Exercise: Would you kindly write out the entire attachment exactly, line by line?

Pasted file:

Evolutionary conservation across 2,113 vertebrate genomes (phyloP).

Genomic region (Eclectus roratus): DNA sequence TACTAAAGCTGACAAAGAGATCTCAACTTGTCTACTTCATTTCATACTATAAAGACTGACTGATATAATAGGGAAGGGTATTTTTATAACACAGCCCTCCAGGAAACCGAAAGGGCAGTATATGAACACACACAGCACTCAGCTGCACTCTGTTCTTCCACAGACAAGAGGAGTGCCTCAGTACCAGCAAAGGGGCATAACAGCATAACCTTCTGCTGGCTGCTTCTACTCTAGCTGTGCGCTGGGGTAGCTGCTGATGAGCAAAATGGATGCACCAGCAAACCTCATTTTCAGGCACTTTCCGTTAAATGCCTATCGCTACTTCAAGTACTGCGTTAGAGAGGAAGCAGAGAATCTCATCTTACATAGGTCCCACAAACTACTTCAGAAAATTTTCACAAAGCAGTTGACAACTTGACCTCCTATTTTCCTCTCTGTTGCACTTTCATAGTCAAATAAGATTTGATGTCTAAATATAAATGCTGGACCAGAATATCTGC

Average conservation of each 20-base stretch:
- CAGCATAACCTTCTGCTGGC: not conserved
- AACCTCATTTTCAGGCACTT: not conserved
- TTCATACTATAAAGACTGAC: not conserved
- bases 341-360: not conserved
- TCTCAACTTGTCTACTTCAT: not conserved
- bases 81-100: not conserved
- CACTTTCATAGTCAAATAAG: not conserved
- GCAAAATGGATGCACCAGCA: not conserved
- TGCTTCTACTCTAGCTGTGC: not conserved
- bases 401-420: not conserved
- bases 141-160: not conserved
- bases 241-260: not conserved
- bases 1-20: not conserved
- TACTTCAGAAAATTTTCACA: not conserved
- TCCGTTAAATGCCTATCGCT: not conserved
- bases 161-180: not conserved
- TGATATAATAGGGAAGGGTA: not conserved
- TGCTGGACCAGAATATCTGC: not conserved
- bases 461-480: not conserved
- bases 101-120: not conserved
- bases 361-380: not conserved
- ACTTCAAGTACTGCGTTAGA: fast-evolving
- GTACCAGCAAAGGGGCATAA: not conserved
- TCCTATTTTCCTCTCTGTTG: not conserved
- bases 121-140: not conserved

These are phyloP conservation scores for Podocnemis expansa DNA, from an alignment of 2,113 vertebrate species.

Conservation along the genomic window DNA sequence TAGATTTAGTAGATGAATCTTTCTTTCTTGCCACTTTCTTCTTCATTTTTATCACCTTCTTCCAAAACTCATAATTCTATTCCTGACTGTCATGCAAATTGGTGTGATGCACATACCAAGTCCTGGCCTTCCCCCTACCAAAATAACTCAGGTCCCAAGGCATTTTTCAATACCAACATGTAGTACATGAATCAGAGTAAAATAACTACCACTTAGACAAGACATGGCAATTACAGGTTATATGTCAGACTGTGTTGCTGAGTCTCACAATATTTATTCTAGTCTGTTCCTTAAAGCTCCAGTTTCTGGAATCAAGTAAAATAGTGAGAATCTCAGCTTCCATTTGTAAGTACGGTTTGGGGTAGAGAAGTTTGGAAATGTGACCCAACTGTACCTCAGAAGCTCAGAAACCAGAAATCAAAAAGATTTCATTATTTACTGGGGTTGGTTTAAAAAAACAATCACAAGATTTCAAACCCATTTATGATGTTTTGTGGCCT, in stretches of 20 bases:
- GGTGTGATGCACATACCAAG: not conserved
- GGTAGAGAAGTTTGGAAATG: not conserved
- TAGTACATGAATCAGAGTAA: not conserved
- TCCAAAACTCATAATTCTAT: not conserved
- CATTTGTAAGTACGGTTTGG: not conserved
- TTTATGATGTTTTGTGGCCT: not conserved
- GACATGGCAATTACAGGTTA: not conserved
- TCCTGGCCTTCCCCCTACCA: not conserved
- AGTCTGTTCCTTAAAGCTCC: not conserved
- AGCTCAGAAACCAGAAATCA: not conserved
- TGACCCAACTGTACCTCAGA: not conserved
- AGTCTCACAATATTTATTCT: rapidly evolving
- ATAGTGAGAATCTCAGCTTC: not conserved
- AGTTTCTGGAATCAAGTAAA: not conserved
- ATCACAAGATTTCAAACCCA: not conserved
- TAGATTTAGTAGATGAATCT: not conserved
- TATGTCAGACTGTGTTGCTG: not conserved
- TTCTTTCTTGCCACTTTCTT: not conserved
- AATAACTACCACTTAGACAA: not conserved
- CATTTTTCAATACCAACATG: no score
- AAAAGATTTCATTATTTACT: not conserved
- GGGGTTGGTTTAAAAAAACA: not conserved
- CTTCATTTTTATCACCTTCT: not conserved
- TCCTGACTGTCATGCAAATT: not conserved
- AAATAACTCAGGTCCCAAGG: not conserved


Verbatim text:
Evolutionary conservation across 2,113 vertebrate genomes (phyloP).

Genomic region (Eclectus roratus): DNA sequence TACTAAAGCTGACAAAGAGATCTCAACTTGTCTACTTCATTTCATACTATAAAGACTGACTGATATAATAGGGAAGGGTATTTTTATAACACAGCCCTCCAGGAAACCGAAAGGGCAGTATATGAACACACACAGCACTCAGCTGCACTCTGTTCTTCCACAGACAAGAGGAGTGCCTCAGTACCAGCAAAGGGGCATAACAGCATAACCTTCTGCTGGCTGCTTCTACTCTAGCTGTGCGCTGGGGTAGCTGCTGATGAGCAAAATGGATGCACCAGCAAACCTCATTTTCAGGCACTTTCCGTTAAATGCCTATCGCTACTTCAAGTACTGCGTTAGAGAGGAAGCAGAGAATCTCATCTTACATAGGTCCCACAAACTACTTCAGAAAATTTTCACAAAGCAGTTGACAACTTGACCTCCTATTTTCCTCTCTGTTGCACTTTCATAGTCAAATAAGATTTGATGTCTAAATATAAATGCTGGACCAGAATATCTGC

Average conservation of each 20-base stretch:
- CAGCATAACCTTCTGCTGGC: not conserved
- AACCTCATTTTCAGGCACTT: not conserved
- TTCATACTATAAAGACTGAC: not conserved
- bases 341-360: not conserved
- TCTCAACTTGTCTACTTCAT: not conserved
- bases 81-100: not conserved
- CACTTTCATAGTCAAATAAG: not conserved
- GCAAAATGGATGCACCAGCA: not conserved
- TGCTTCTACTCTAGCTGTGC: not conserved
- bases 401-420: not conserved
- bases 141-160: not conserved
- bases 241-260: not conserved
- bases 1-20: not conserved
- TACTTCAGAAAATTTTCACA: not conserved
- TCCGTTAAATGCCTATCGCT: not conserved
- bases 161-180: not conserved
- TGATATAATAGGGAAGGGTA: not conserved
- TGCTGGACCAGAATATCTGC: not conserved
- bases 461-480: not conserved
- bases 101-120: not conserved
- bases 361-380: not conserved
- ACTTCAAGTACTGCGTTAGA: fast-evolving
- GTACCAGCAAAGGGGCATAA: not conserved
- TCCTATTTTCCTCTCTGTTG: not conserved
- bases 121-140: not conserved

These are phyloP conservation scores for Podocnemis expansa DNA, from an alignment of 2,113 vertebrate species.

Conservation along the genomic window DNA sequence TAGATTTAGTAGATGAATCTTTCTTTCTTGCCACTTTCTTCTTCATTTTTATCACCTTCTTCCAAAACTCATAATTCTATTCCTGACTGTCATGCAAATTGGTGTGATGCACATACCAAGTCCTGGCCTTCCCCCTACCAAAATAACTCAGGTCCCAAGGCATTTTTCAATACCAACATGTAGTACATGAATCAGAGTAAAATAACTACCACTTAGACAAGACATGGCAATTACAGGTTATATGTCAGACTGTGTTGCTGAGTCTCACAATATTTATTCTAGTCTGTTCCTTAAAGCTCCAGTTTCTGGAATCAAGTAAAATAGTGAGAATCTCAGCTTCCATTTGTAAGTACGGTTTGGGGTAGAGAAGTTTGGAAATGTGACCCAACTGTACCTCAGAAGCTCAGAAACCAGAAATCAAAAAGATTTCATTATTTACTGGGGTTGGTTTAAAAAAACAATCACAAGATTTCAAACCCATTTATGATGTTTTGTGGCCT, in stretches of 20 bases:
- GGTGTGATGCACATACCAAG: not conserved
- GGTAGAGAAGTTTGGAAATG: not conserved
- TAGTACATGAATCAGAGTAA: not conserved
- TCCAAAACTCATAATTCTAT: not conserved
- CATTTGTAAGTACGGTTTGG: not conserved
- TTTATGATGTTTTGTGGCCT: not conserved
- GACATGGCAATTACAGGTTA: not conserved
- TCCTGGCCTTCCCCCTACCA: not conserved
- AGTCTGTTCCTTAAAGCTCC: not conserved
- AGCTCAGAAACCAGAAATCA: not conserved
- TGACCCAACTGTACCTCAGA: not conserved
- AGTCTCACAATATTTATTCT: rapidly evolving
- ATAGTGAGAATCTCAGCTTC: not conserved
- AGTTTCTGGAATCAAGTAAA: not conserved
- ATCACAAGATTTCAAACCCA: not conserved
- TAGATTTAGTAGATGAATCT: not conserved
- TATGTCAGACTGTGTTGCTG: not conserved
- TTCTTTCTTGCCACTTTCTT: not conserved
- AATAACTACCACTTAGACAA: not conserved
- CATTTTTCAATACCAACATG: no score
- AAAAGATTTCATTATTTACT: not conserved
- GGGGTTGGTTTAAAAAAACA: not conserved
- CTTCATTTTTATCACCTTCT: not conserved
- TCCTGACTGTCATGCAAATT: not conserved
- AAATAACTCAGGTCCCAAGG: not conserved